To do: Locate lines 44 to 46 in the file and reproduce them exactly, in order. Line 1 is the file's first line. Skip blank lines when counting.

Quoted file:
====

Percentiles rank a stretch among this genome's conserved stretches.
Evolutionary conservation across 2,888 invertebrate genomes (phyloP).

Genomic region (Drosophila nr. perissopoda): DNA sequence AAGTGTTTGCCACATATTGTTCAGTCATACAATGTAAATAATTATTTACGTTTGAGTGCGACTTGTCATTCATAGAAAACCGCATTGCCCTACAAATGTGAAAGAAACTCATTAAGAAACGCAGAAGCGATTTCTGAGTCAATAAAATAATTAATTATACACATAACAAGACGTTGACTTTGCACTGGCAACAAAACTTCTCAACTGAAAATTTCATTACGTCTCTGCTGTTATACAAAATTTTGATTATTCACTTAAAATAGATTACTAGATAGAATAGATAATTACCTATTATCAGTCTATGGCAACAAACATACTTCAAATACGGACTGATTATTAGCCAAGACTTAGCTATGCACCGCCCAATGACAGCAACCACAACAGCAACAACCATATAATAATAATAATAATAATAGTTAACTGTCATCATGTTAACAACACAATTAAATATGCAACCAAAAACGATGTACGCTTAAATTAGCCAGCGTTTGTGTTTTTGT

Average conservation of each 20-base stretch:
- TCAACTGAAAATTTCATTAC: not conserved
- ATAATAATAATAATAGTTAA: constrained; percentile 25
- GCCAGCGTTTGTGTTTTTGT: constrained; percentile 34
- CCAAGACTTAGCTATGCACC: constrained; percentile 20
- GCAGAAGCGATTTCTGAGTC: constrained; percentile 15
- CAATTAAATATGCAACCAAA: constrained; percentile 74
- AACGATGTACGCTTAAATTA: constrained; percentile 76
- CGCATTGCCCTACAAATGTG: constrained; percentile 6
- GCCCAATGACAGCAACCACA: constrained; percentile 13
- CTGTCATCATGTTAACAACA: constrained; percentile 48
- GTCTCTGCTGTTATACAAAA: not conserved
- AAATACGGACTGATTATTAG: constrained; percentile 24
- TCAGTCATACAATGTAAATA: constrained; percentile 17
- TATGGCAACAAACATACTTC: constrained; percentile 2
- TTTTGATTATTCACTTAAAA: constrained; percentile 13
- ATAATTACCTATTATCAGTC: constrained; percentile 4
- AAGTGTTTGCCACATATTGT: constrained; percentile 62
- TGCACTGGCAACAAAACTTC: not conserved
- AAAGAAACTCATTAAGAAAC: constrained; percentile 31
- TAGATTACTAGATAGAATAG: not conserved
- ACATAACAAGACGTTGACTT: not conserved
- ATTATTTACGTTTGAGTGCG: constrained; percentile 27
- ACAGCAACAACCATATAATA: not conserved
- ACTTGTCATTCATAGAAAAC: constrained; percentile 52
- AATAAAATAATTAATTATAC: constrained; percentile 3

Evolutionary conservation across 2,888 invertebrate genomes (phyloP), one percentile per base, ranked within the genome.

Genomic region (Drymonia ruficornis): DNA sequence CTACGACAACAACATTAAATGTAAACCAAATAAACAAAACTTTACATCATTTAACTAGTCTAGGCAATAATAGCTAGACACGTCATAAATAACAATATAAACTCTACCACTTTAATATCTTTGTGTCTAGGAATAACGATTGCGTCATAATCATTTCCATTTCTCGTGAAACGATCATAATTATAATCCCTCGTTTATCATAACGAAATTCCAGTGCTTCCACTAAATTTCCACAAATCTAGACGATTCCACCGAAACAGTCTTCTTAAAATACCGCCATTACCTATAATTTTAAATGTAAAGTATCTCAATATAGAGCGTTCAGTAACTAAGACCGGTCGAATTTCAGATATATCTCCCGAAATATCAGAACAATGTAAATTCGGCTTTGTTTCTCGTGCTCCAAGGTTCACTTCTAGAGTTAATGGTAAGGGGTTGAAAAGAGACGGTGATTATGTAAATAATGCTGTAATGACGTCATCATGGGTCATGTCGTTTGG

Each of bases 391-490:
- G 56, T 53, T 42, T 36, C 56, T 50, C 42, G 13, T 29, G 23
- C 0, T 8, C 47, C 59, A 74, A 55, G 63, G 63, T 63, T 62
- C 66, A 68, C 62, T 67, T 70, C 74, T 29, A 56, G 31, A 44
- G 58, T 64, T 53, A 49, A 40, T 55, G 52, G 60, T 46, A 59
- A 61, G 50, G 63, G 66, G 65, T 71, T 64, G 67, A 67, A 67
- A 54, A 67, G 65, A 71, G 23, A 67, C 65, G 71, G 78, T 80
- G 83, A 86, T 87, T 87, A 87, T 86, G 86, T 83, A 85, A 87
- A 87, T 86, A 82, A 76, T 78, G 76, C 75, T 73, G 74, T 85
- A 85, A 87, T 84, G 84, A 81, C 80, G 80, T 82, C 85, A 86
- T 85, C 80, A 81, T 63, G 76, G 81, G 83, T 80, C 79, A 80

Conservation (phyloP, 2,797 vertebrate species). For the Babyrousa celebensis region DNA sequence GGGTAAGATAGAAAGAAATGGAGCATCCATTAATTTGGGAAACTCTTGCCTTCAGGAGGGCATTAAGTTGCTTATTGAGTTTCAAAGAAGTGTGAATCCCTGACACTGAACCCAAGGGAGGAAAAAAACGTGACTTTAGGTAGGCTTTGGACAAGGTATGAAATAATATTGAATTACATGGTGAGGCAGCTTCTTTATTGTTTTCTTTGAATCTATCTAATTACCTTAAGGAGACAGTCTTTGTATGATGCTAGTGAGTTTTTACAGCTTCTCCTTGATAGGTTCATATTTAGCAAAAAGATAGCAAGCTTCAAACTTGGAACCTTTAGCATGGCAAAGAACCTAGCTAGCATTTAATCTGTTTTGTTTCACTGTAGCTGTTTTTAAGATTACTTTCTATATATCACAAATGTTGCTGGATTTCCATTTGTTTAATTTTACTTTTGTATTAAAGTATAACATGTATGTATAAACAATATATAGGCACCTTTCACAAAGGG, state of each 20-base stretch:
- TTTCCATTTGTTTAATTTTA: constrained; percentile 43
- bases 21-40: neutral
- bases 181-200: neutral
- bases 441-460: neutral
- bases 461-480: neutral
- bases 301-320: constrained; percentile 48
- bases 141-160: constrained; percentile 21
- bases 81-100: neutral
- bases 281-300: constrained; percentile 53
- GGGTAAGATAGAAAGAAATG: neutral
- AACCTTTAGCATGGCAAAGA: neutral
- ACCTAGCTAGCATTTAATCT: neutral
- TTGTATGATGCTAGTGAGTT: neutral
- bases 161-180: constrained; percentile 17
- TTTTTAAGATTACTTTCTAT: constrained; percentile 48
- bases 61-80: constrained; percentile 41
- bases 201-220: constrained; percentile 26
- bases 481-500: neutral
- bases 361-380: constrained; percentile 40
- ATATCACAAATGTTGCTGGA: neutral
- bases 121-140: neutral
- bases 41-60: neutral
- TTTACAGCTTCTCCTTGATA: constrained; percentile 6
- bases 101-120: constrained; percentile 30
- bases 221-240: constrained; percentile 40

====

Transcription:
- TTTCCATTTGTTTAATTTTA: constrained; percentile 43
- bases 21-40: neutral
- bases 181-200: neutral